Further Mathematics

A Level
2 years
Curriculum Manager: 
Dr David Lynch

What is Further Mathematics?

To set the World Record, a team set off early one morning at the end of the Piccadilly line at Heathrow.  They must visit all the tube stations in London in less than 16 hours to claim their prize.  What route should they take?

We created negative numbers, fractions and surds to solve equations such as x + 3 = 0, 3x – 2 = 0 and x2 – 3 = 0, but what if you want to solve x2 + 4 = 0?

The Canadian lynx feeds almost exclusively on the snowshoed hare.  As the lynx eat hares, the hare population goes down; but then the lynx run out of food, so their population decreases, which means less hares get eaten, etc.  Can you model how the population of one affects the population of the other?

You probably know that the volume of a sphere is .  But can you prove it? 

And how are computer animation films made?

Further Maths will allow you to answer these and many other questions!

What Mathematics will I do?

If you are a good Mathematician who is likely to get a grade 7 (or preferably grade 8 or 9) at GCSE, plus a range of other good grades, you should consider taking A-level Mathematics and Further Maths.

At time of going to press, the exam boards have not published the final specifications so we do not know the exact make-up of the course.  However, the Further Maths course will consist of a mixture of Pure Maths, Mechanics, Statistics and Decision Maths, with probably a number of options.  The options that are taught will likely depend on the preferences of all the students. 

We encourage all Further Mathematicians to do the Senior Maths Challenge each year.  Our students do very well, gaining many more gold, silver and bronze awards than the national average.  There is an opportunity for gifted students to extend their mathematics even further by studying additional options, to prepare for MAT and STEP (the Oxford and Cambridge Maths entrance exams) in their second year or to do an Extended Project on a mathematical topic, such as the mysteries of e.  Our very best students participate in the Senior Team Maths Challenge.  We hope to continue our regular success in this competition, by winning the regional and national finals again.

What do the different types of Maths involve?

In Further Pure you will learn how to solve x2 + 4 = 0, using imaginary numbers, which are square roots of negative numbers. Imaginary numbers are used in numerous practical applications, such as electronics, weather prediction, etc.  You will also learn about matrices which are used to represent transformations of sets of co-ordinates, such as those representing the position of the arms, legs, head and body of a cartoon character – needed when making computer animation.  You will also discover the Maths behind why satellite dishes are parabolic, prove the formulae for the volume of a sphere and cone, and use differential equations to model the populations of predators and their prey.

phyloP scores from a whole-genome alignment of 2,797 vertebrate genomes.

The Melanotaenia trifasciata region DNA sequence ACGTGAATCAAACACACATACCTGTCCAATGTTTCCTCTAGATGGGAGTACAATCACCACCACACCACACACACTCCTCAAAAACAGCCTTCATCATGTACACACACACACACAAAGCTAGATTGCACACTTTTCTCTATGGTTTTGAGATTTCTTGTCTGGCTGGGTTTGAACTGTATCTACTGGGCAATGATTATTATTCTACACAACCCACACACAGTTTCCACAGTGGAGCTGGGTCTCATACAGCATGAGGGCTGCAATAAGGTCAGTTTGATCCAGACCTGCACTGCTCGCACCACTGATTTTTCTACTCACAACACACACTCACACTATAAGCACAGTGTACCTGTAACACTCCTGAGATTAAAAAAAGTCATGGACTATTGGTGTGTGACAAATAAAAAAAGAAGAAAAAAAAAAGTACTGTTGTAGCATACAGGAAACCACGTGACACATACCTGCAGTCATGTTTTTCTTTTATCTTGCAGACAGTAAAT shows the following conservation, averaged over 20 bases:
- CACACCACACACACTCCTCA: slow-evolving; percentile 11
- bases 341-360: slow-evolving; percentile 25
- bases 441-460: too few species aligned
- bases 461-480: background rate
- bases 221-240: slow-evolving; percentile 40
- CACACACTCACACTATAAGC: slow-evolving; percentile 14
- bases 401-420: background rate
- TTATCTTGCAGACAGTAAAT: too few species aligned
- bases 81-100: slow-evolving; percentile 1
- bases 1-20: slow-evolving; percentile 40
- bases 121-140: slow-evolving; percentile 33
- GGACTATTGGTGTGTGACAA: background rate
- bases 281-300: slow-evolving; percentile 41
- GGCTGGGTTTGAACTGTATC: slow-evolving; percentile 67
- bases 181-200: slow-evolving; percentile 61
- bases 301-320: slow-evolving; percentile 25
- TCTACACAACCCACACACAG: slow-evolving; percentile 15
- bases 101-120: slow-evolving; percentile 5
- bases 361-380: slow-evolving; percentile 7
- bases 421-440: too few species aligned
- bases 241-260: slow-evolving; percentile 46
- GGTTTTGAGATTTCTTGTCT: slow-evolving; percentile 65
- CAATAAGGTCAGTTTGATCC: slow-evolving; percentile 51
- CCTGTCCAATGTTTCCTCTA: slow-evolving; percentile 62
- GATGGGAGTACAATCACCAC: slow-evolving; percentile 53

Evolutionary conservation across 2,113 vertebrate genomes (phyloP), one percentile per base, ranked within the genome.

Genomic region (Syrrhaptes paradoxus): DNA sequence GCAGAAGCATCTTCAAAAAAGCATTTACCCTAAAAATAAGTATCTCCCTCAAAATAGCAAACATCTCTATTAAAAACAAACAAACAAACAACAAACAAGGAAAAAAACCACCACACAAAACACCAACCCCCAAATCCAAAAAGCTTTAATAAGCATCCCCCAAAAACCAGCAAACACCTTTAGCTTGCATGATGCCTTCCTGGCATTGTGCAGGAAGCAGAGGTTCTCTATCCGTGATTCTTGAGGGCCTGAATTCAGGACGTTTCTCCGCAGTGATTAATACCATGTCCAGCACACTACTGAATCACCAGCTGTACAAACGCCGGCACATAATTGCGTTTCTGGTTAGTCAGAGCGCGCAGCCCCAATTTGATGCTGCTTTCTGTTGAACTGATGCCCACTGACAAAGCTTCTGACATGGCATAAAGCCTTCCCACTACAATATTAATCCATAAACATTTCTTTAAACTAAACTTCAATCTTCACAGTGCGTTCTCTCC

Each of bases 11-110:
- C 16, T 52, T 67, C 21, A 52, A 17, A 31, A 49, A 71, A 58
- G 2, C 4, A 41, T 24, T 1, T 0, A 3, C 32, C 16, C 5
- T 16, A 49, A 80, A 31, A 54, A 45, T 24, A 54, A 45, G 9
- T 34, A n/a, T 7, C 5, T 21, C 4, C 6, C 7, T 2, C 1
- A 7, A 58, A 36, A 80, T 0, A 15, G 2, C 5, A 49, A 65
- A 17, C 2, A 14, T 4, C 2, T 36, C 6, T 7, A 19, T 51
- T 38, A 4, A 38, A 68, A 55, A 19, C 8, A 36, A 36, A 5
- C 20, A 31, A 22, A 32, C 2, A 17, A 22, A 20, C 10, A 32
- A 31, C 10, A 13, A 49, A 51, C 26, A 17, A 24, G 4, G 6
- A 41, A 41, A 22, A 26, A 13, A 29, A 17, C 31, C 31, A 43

Mechanics will give you the skills to understand the Maths behind circular motion and why motorway corners are banked.   You will use Newton’s Laws of Motion and to find the acceleration of a car driving up a hill for a given power output of the engine and also differential equations to model the motion of a mass on the end of spring.

Decision Maths will give you the skills to determine the shortest path around all the London underground stations.  You will be able to see how computers can sort the results of all Maths exams taken by students at the college, to get a rank of students’ achievement.  You will also understand the methods used to schedule complex projects, such as building the Olympic Stadium, in order to complete it in the least time.  And you will learn how businesses decide what quantity of two different products to produce in order to maximise their profit.


Mathematics is highly valued in a very wide range of careers and professions as it provides good evidence of the ability to think clearly and logically.  It is accepted almost everywhere as a good entry qualification for practically every subject at degree level.  It is usually a requirement for anyone interested in Physics, Engineering, Statistics, Computing, Economics and other scientific and business related careers.

By also studying Further Maths, the extra depth and breadth of modules you study will give better preparation for degrees in Mathematics, Engineering or Physics.  Studying Further Mathematics is seen as an indication of high academic aptitude which is often essential when making applications to certain courses and universities.  It is also considered to be a facilitating subject by the Russell Group of universities.

Entry requirements

For A-level Further Maths you must have at least a Grade 7 (preferably Grade 8 or 9) in GCSE Maths (at the higher tier).  You must also do A-level Maths.

Course costs

Students will be expected to provide their own stationery and textbooks.  All students must also have a scientific calculator with natural display that can calculate Binomial & Normal probabilities and work with matrices.  The best option will be the Casio FX-991EX (around £20), but it isn’t available in the UK yet.  Some students also buy a graphics calculator, such as the Casio FX-9750GII (around £60).  In addition, all students must purchase both the A-level Maths and A-level Further Maths Student Course Materials via the college’s Online Store.  They will be about £5 each and will include interactive ICT resources, Senior Maths Challenge entry and exercise books to write your notes in.

If the costs of equipment, materials and trips may cause you financial hardship, you may wish to read through details of our financial support scheme on our website.

Course code